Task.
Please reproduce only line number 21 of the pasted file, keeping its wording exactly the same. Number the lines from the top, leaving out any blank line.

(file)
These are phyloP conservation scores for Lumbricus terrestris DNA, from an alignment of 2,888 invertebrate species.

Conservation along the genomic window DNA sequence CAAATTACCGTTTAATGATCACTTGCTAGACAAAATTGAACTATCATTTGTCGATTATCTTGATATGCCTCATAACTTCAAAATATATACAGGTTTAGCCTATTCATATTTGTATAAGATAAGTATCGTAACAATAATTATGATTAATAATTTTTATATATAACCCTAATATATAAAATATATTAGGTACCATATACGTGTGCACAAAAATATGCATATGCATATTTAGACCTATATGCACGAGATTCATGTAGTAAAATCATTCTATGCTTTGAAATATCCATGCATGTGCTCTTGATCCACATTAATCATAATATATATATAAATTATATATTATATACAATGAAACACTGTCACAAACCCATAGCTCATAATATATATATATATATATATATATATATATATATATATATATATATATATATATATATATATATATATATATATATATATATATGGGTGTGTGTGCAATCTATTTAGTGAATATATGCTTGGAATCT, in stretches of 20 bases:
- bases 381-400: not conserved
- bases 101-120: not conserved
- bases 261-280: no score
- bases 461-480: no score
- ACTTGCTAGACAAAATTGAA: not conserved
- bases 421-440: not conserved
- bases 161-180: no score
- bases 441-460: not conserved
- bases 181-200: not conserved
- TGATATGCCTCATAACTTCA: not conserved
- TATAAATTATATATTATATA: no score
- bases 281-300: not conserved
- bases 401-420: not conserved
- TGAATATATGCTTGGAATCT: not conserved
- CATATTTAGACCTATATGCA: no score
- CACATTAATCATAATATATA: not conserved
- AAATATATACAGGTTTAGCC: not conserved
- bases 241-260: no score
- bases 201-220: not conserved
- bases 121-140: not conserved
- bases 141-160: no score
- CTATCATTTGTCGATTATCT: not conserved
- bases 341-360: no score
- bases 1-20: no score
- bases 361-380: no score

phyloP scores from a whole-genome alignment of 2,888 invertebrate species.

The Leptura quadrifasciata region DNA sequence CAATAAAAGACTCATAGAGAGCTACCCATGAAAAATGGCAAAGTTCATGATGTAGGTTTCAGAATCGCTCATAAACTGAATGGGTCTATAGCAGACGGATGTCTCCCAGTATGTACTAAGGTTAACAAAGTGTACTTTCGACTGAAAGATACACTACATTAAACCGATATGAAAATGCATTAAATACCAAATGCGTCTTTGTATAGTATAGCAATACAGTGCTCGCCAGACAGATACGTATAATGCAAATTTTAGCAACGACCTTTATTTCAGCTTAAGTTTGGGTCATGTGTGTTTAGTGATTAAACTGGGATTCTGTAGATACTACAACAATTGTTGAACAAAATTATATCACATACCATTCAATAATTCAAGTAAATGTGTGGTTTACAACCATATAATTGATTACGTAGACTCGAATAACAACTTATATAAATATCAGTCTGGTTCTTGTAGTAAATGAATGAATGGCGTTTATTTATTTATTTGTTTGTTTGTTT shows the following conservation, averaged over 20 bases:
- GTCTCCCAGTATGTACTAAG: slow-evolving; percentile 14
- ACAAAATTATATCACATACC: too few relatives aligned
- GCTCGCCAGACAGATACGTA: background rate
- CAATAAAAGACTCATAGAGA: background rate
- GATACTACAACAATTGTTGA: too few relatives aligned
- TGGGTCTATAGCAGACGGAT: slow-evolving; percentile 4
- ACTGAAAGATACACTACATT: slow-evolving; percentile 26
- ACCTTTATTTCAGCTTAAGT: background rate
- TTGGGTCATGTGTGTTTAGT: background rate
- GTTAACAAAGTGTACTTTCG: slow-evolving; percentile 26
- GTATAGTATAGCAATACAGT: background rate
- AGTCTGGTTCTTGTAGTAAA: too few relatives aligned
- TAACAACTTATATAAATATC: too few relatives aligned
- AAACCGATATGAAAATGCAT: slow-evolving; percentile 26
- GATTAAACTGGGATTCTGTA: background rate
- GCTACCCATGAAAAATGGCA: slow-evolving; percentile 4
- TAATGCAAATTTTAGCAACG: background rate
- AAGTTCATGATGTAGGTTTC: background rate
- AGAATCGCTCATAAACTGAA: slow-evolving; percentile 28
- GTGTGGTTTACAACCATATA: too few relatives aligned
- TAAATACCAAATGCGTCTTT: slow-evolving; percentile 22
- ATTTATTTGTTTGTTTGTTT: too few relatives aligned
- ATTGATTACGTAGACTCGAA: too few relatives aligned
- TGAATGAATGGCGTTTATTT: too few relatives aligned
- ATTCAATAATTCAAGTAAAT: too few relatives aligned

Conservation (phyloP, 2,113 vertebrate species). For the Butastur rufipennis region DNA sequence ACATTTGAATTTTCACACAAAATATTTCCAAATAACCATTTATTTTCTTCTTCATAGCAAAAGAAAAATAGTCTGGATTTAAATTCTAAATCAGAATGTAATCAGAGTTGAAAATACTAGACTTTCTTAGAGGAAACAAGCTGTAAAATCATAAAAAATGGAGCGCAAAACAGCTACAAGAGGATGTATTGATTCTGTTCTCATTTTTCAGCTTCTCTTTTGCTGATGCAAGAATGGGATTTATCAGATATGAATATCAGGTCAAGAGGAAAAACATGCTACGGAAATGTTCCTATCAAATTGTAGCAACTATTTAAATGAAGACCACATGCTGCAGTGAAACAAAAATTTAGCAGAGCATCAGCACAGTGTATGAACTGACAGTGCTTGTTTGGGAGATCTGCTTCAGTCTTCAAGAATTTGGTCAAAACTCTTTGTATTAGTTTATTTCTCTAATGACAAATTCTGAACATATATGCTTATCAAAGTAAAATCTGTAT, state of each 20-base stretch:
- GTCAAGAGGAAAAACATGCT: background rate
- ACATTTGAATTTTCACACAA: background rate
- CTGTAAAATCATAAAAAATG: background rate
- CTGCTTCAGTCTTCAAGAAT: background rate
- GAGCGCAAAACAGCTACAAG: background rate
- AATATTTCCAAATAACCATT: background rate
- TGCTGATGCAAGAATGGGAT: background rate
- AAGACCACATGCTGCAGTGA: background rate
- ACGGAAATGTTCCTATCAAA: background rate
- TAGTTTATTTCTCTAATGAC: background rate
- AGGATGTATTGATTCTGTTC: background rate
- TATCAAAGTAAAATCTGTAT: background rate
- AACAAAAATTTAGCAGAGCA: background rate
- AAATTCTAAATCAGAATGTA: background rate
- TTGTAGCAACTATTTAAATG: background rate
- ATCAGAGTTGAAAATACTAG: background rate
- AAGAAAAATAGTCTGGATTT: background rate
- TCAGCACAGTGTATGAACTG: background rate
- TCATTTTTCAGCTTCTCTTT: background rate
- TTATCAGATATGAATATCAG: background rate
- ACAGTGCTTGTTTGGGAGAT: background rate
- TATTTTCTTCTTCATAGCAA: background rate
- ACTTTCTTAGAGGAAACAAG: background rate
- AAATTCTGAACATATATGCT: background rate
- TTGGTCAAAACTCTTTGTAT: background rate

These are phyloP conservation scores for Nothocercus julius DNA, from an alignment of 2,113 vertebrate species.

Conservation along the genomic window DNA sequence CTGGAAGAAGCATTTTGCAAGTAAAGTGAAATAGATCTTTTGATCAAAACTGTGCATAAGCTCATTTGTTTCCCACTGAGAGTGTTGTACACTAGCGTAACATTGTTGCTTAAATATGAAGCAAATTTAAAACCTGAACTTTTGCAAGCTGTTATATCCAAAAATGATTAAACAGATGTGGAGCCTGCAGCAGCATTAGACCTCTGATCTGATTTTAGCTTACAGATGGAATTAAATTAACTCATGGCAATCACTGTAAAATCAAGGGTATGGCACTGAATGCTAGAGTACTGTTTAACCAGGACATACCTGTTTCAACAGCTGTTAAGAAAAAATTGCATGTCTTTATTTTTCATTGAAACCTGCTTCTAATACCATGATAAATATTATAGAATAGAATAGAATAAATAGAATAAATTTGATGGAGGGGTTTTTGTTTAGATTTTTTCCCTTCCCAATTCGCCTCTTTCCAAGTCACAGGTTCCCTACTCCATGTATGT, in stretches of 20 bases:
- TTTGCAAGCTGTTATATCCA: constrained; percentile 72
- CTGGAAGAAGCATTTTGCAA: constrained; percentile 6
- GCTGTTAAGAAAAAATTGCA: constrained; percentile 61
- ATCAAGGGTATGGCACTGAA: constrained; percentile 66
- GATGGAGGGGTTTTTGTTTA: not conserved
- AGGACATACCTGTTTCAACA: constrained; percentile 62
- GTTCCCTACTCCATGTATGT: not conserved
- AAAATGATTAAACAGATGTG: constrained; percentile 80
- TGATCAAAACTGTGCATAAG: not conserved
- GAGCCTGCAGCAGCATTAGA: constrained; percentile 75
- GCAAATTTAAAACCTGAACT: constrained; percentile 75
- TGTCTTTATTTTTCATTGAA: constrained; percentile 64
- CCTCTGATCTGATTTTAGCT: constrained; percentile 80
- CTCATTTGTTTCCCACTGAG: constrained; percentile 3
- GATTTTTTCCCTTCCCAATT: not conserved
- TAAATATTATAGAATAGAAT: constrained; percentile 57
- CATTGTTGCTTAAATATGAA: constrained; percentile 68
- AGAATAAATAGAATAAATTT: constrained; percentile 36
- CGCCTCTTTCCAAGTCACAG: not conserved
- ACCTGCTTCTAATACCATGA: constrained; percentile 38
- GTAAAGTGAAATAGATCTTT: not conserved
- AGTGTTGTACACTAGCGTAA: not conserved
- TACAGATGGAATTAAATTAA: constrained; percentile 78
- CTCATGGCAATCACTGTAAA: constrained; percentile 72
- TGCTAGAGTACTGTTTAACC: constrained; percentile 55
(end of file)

- bases 201-220: not conserved